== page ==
Those who sell space in magazines and newspapers well know how to maximize the value of advertising in their products. It is their job to sell advertisers on the wisdom of buying space in their product, which we hope will include lots of your photographs. Unfortunately, photographers have traditionally failed to educate themselves on the nuances of this aspect of the business and as a result continue to undervalue both their advertising and photo-journalistic images.

Here are some quick tips and things to consider the next time a client wants to use one of your images.  Again this applies to any and all photos, which can wind up in any portion of any newspaper or magazine.

On most magazine rate cards, the organization will show the publication’s geographic coverage area, demographics and circulation. Some publications also list their readership. Circulation is the number of newspapers or magazines that are printed and distributed each day. Readership on the other hand, reflects the actual number of people who read (or at least skim) these publications and the numbers are often wildly different.

While circulation of most magazines is accurately reported by an organization known as the Alliance for Audited Media (AAM), readership is an elusive number not easily found. For example as of June 2013,  AAM reported that the “total, paid, verified” circulation for single copy sales of Time Magazine was 3,301,056, Sports Illustrated, 3,065,507,  Vogue 269,740 and US Weekly 477,208.

An issue of Time delivered to a private home is likely to be seen or read only by the people residing in that home and likely tossed in the trash when the new issue arrives. An identical issue delivered to a doctor’s office may be seen by a dozen people every day, five days a week for months. (If you’re reading magazines that are years old in your doctor’s office, ya just might want to shop around for a new doctor.) This is one reason why businesses with waiting rooms like doctors, dentists, auto repair facilities, salons and the like get their magazines at little or no cost. By its nature a news magazine like Time gets dated quickly – pun intended – and is rarely retained or kept around for long.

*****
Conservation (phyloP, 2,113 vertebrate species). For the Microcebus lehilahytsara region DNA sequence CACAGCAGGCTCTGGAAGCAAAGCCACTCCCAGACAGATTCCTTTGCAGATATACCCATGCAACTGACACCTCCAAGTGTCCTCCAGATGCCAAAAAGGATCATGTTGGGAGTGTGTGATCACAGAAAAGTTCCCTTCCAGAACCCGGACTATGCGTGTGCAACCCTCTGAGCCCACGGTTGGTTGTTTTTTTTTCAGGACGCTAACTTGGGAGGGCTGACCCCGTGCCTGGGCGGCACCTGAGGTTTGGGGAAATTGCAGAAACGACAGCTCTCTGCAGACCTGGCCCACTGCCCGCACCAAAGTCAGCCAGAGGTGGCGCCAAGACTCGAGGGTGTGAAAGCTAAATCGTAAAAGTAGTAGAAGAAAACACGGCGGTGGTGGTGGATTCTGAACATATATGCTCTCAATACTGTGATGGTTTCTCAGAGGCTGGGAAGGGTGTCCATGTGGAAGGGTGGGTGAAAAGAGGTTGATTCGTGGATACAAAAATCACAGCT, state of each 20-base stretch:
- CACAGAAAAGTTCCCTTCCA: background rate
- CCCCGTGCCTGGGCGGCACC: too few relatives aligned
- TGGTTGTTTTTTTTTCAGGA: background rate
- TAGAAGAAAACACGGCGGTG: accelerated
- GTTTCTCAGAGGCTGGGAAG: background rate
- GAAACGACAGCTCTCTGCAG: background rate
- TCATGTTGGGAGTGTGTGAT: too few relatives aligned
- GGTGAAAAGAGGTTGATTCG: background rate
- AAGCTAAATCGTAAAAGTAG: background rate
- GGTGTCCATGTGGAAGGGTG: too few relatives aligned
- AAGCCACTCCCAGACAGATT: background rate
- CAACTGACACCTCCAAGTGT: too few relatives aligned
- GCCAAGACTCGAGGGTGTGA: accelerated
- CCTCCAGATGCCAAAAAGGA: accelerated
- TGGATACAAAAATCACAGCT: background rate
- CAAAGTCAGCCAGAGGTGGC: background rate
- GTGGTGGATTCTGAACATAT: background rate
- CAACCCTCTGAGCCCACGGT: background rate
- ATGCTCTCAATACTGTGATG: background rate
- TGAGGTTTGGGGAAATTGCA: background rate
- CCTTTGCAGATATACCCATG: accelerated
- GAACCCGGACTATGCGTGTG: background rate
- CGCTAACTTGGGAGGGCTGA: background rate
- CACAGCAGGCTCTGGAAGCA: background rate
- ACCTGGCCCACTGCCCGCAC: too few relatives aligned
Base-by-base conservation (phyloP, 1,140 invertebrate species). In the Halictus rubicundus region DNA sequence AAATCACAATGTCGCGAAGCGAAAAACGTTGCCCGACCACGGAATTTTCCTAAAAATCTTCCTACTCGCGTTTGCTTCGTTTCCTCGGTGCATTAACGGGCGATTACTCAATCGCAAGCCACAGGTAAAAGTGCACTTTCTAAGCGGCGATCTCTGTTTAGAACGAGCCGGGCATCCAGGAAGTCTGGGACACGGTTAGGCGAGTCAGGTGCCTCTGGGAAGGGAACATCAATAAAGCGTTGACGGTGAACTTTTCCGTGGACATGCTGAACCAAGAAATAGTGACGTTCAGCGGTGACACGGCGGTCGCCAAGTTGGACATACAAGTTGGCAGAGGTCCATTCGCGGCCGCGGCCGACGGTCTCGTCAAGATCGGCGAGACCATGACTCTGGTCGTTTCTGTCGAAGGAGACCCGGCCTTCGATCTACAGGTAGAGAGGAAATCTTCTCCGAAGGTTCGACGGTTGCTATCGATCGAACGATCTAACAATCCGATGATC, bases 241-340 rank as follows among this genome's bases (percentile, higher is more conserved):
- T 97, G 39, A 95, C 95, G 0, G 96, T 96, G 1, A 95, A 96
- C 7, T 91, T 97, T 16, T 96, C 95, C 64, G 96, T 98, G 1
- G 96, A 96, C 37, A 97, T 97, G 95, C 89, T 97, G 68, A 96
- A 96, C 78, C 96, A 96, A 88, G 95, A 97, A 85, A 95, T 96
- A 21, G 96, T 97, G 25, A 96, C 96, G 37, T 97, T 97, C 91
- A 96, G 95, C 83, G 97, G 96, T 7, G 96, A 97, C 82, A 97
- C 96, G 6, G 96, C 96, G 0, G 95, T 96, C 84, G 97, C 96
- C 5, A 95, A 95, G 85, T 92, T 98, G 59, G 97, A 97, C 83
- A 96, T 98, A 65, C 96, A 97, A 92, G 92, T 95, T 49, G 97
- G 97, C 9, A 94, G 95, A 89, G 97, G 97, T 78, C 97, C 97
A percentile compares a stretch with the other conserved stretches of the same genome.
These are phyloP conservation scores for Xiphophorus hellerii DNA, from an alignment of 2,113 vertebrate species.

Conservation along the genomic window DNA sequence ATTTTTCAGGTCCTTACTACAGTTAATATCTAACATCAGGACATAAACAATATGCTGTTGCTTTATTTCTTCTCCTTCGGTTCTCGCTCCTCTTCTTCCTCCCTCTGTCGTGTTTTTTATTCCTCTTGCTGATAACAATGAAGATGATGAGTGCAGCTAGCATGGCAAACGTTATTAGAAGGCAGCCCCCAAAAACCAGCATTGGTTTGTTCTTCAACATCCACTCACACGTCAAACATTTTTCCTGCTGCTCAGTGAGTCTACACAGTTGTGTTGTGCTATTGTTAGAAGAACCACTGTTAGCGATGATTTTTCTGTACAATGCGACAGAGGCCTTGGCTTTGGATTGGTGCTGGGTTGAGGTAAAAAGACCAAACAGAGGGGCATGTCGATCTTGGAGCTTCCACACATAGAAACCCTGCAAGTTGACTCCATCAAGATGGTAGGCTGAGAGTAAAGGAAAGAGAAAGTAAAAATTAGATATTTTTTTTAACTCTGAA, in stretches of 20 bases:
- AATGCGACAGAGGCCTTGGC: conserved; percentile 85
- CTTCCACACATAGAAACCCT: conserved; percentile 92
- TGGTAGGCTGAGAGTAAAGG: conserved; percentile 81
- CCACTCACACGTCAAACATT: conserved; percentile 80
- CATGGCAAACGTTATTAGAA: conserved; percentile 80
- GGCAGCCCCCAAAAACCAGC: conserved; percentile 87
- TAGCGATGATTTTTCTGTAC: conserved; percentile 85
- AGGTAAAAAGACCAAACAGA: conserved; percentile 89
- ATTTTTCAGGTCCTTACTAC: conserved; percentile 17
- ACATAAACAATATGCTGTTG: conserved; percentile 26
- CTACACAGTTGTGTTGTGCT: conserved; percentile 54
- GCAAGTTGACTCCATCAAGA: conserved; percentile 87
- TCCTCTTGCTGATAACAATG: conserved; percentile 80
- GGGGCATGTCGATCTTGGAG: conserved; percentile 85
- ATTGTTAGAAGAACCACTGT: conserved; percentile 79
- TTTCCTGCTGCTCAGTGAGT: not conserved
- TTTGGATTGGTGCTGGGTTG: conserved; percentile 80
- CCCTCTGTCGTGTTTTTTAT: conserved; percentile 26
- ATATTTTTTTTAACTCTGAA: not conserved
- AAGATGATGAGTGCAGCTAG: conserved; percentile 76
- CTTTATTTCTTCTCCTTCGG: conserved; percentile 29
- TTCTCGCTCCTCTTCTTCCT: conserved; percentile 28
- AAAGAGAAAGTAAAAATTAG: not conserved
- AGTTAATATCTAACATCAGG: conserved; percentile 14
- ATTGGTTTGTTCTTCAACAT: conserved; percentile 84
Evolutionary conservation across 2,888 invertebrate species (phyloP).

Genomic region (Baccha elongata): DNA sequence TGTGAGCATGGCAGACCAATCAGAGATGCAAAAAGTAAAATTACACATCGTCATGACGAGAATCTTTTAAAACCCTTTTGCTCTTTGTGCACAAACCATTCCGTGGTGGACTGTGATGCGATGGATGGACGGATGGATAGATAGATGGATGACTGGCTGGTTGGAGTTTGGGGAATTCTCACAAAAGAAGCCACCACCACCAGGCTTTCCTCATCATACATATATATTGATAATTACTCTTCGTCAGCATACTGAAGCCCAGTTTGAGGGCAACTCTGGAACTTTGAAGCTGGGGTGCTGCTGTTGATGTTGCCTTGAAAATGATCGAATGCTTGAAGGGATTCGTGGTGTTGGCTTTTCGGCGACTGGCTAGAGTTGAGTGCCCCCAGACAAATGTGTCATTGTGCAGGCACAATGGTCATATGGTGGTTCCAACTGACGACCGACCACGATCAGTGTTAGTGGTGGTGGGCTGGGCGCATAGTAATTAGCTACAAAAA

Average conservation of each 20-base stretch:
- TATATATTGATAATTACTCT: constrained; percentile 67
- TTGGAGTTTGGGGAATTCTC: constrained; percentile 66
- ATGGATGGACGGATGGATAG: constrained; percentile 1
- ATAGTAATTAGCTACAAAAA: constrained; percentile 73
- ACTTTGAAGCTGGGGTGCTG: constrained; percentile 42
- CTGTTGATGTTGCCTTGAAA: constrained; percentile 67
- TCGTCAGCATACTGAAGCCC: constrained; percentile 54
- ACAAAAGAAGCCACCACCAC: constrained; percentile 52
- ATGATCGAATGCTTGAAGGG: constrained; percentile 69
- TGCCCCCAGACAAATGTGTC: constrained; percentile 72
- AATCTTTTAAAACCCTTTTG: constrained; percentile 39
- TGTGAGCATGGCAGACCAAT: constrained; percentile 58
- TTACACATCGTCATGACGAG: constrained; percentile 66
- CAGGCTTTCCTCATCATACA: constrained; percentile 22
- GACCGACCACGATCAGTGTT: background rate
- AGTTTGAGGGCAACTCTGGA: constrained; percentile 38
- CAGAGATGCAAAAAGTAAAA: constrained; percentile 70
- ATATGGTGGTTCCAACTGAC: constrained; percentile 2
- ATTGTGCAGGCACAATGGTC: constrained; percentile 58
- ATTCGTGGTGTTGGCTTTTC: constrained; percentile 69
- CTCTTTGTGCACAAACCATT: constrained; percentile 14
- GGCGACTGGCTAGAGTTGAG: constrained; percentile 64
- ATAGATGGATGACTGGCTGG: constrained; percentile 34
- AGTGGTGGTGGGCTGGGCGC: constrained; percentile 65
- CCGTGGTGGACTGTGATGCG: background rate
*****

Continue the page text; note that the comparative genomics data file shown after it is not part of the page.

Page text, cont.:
Not so Vogue, US Weekly, Star, People, Men’s Health, Reader’s Digest and of course AARP The Magazine, circulation 21,931,184 (not a mis-print). These magazines may linger in the home or office for months and their contents viewed by many people of very different backgrounds. Reportedly Star Magazine has 7.1 readers for each copy “circulated”, each OK Magazine is seen by 3.9 readers in the UK.  Still other magazines like National Geographic (4,404,000) or Playboy (figures unavailable – we couldn’t help that one) are often collected by the recipient with the intention that they will be kept “forever”. Any purported readership numbers cannot be proven with any accuracy.

The pass along rate for newspapers is generally assumed to be 2.5 readers. So if a newspaper has a circulation of 50,000 the total readership would be 50,000 X 2.5 or 125,000,  This represents an industry assumption used by those papers to confuse unsophisticated prospective advertisers who don’t do their homework and check out the publication for themselves.

This matters to you because the actual number of people who potentially will view your photo helps determine the appropriate licensing fee you will charge to your advertising client or to the publication itself whether an assignment, editorial use or stock license.  Do not be misled into thinking that there is no money to be made in the anachronistic field of print media.  With all the bad press – yes, yet another pun – well over 100 million non-electronic magazines and newspapers containing lots of advertisements and editorial shots are still sold every month in the USA alone. This is simply too big a market to ignore.